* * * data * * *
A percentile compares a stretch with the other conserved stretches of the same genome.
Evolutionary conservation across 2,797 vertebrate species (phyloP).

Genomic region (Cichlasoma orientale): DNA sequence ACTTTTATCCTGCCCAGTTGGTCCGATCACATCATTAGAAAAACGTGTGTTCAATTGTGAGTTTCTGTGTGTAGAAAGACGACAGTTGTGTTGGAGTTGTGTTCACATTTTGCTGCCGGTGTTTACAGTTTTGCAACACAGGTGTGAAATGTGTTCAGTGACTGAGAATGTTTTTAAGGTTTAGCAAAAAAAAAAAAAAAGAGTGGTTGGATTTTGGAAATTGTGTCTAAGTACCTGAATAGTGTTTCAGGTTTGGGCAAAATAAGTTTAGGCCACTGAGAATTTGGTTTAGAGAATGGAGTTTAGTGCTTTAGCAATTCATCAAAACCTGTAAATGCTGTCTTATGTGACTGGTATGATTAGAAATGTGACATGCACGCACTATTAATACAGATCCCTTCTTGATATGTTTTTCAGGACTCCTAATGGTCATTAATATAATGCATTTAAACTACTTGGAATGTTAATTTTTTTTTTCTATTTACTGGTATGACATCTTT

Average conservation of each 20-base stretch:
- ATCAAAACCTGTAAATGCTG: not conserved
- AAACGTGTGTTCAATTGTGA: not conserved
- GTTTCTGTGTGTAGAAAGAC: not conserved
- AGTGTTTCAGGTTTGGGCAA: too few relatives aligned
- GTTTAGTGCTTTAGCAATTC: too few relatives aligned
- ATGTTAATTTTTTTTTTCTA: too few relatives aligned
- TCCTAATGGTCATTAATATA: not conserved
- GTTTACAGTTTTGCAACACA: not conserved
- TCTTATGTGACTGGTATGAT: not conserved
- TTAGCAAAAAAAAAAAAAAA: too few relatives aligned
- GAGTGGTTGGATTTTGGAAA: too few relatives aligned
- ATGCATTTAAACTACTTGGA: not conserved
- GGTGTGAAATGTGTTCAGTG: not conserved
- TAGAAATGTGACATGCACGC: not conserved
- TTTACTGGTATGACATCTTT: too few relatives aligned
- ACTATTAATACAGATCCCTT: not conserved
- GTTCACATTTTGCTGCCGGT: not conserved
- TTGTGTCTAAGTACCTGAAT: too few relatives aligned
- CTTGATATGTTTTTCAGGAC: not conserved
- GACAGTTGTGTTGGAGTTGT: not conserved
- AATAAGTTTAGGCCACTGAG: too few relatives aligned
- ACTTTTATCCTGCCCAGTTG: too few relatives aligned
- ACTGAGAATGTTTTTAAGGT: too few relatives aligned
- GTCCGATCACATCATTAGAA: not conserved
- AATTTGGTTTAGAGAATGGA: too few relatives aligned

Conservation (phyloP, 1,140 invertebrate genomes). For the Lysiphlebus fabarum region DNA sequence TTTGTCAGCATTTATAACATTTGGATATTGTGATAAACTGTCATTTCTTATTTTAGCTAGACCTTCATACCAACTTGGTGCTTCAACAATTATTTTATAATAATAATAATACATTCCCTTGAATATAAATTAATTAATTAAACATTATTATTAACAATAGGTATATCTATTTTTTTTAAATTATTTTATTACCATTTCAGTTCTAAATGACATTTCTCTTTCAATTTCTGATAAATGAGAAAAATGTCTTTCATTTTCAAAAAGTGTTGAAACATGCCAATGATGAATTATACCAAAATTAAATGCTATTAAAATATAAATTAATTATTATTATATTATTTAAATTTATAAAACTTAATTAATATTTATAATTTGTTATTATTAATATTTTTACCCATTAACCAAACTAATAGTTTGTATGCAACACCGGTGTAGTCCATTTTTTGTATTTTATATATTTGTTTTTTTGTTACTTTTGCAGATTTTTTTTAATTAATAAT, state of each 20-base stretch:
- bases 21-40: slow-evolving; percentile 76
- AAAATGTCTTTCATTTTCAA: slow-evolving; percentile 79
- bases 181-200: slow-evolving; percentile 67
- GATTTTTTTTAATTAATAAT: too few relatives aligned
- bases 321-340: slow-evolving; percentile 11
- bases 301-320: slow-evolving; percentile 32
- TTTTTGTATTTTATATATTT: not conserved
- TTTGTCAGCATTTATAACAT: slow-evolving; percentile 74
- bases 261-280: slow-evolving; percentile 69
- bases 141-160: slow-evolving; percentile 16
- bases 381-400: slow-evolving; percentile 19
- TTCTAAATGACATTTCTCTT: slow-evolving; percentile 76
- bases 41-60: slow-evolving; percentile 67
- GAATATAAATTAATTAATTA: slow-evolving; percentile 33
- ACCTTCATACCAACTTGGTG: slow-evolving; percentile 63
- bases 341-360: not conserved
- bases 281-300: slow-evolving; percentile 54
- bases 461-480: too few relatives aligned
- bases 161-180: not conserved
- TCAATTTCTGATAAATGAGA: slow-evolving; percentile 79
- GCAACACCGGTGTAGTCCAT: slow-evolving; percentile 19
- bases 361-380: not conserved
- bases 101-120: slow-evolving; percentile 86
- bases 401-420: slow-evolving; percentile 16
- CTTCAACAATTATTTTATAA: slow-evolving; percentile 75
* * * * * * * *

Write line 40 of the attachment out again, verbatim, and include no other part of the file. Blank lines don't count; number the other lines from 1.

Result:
- bases 141-160: slow-evolving; percentile 16